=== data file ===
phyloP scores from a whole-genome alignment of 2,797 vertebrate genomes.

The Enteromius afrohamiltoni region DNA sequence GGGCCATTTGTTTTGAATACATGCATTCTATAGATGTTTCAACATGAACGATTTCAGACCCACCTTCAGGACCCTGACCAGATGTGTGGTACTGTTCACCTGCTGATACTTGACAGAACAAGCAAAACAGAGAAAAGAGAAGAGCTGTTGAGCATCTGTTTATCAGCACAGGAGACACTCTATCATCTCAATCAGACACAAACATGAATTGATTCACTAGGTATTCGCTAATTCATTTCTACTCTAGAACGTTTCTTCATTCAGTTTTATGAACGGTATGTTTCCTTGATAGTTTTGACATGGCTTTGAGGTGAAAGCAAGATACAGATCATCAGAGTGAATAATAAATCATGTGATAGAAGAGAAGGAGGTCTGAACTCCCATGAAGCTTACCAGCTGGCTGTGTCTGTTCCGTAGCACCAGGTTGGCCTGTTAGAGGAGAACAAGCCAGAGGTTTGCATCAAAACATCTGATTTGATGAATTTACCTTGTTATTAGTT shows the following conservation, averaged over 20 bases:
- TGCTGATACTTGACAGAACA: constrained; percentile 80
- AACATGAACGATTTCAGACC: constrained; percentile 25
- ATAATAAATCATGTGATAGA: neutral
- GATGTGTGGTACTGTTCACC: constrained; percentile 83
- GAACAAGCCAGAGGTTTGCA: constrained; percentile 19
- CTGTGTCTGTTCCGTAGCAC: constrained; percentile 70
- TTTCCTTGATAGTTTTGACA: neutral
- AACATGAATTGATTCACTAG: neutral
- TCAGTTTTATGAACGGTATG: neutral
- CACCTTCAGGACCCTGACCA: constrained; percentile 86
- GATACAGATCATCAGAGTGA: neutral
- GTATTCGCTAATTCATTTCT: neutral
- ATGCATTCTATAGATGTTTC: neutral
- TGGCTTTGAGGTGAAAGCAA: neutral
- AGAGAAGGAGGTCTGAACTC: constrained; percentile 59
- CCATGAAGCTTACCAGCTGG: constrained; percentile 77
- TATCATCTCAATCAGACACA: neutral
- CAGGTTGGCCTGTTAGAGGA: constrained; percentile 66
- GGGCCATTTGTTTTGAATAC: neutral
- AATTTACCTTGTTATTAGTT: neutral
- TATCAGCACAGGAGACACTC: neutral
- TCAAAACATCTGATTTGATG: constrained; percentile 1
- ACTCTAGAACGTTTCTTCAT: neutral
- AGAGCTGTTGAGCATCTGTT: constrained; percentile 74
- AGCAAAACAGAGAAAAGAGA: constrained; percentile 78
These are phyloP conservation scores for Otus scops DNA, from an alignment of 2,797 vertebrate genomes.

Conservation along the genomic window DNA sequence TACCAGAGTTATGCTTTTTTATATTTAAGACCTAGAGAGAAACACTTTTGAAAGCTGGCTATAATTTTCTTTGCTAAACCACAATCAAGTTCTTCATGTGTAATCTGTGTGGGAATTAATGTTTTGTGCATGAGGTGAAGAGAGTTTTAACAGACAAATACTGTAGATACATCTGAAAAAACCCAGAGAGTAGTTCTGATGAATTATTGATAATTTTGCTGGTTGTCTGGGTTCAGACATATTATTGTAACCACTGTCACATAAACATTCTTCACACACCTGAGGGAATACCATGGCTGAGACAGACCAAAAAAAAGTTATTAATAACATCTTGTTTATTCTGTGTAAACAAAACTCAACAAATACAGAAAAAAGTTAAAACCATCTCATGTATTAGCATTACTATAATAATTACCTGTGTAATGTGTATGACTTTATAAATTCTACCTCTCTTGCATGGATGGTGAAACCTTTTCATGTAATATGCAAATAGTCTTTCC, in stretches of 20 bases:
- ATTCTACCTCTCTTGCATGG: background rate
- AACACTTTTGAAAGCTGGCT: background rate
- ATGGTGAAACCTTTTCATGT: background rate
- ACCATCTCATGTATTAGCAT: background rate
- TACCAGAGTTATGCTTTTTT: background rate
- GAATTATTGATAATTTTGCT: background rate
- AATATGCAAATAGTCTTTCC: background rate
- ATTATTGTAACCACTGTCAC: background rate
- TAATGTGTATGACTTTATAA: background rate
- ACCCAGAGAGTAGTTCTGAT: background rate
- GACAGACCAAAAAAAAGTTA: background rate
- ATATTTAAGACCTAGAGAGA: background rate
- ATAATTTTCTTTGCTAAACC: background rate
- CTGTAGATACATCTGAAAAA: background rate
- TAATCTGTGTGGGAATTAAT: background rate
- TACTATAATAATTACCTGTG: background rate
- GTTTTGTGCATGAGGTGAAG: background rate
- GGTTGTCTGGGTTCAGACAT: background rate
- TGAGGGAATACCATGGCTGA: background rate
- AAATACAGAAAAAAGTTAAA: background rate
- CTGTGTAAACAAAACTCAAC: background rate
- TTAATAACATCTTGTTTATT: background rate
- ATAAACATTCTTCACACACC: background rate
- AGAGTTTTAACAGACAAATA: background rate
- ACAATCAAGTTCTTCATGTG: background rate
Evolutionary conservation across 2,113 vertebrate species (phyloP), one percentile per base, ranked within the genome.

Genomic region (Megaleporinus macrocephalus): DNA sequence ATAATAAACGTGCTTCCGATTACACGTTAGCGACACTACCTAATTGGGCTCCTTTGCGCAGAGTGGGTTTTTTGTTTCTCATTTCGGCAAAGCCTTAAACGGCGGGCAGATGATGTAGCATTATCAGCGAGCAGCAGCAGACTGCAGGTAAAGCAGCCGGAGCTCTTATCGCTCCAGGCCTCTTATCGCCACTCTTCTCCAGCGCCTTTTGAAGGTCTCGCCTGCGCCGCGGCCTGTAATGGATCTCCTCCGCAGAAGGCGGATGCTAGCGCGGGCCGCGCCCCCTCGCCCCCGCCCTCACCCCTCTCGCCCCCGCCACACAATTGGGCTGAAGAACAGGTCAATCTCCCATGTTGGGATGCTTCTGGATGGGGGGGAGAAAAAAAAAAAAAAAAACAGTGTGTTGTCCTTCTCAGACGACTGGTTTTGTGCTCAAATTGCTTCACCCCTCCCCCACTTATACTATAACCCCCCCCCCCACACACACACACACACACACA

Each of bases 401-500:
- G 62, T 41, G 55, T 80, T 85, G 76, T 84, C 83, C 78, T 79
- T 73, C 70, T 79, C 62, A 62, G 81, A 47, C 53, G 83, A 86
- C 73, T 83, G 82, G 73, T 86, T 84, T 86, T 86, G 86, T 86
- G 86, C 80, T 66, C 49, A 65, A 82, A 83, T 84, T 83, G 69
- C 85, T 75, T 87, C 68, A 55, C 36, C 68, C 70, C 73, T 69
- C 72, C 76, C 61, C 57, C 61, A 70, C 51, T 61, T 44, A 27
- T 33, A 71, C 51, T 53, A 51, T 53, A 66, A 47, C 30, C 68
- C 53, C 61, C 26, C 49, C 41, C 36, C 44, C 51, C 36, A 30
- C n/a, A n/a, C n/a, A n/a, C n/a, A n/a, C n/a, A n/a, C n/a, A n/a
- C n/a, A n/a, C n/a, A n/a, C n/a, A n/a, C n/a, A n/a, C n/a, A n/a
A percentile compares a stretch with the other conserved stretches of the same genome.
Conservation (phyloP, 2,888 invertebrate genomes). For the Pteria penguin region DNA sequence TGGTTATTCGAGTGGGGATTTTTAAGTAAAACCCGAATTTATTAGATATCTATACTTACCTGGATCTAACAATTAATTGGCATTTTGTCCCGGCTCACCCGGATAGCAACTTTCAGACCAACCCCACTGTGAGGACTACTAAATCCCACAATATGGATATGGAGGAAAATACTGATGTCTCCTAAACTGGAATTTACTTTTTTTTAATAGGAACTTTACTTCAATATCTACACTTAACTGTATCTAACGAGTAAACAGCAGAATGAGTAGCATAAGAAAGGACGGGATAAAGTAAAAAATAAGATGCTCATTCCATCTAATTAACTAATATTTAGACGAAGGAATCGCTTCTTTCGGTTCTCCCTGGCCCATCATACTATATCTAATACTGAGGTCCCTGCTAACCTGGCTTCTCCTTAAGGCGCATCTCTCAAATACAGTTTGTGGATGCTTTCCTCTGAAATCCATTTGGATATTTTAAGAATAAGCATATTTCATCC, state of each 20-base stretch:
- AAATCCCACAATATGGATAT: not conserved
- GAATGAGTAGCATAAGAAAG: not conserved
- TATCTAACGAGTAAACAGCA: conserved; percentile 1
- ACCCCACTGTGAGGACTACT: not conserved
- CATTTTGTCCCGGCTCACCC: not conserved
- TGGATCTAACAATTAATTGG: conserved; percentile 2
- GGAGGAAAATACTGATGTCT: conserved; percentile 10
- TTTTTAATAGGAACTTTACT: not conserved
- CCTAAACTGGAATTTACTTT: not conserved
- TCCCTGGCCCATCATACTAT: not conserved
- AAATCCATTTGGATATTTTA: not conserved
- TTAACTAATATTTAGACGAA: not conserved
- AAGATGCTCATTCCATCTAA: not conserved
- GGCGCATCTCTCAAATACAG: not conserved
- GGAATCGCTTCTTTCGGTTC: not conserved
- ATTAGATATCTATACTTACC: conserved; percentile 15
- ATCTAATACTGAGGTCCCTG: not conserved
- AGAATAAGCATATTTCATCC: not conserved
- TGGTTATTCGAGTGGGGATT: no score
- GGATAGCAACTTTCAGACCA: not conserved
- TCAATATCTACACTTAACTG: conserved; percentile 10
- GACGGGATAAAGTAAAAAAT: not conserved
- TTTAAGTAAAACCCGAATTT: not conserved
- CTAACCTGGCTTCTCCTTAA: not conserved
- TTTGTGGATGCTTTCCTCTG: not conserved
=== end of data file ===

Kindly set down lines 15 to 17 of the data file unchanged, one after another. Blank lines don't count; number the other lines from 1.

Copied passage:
- ATGCATTCTATAGATGTTTC: neutral
- TGGCTTTGAGGTGAAAGCAA: neutral
- AGAGAAGGAGGTCTGAACTC: constrained; percentile 59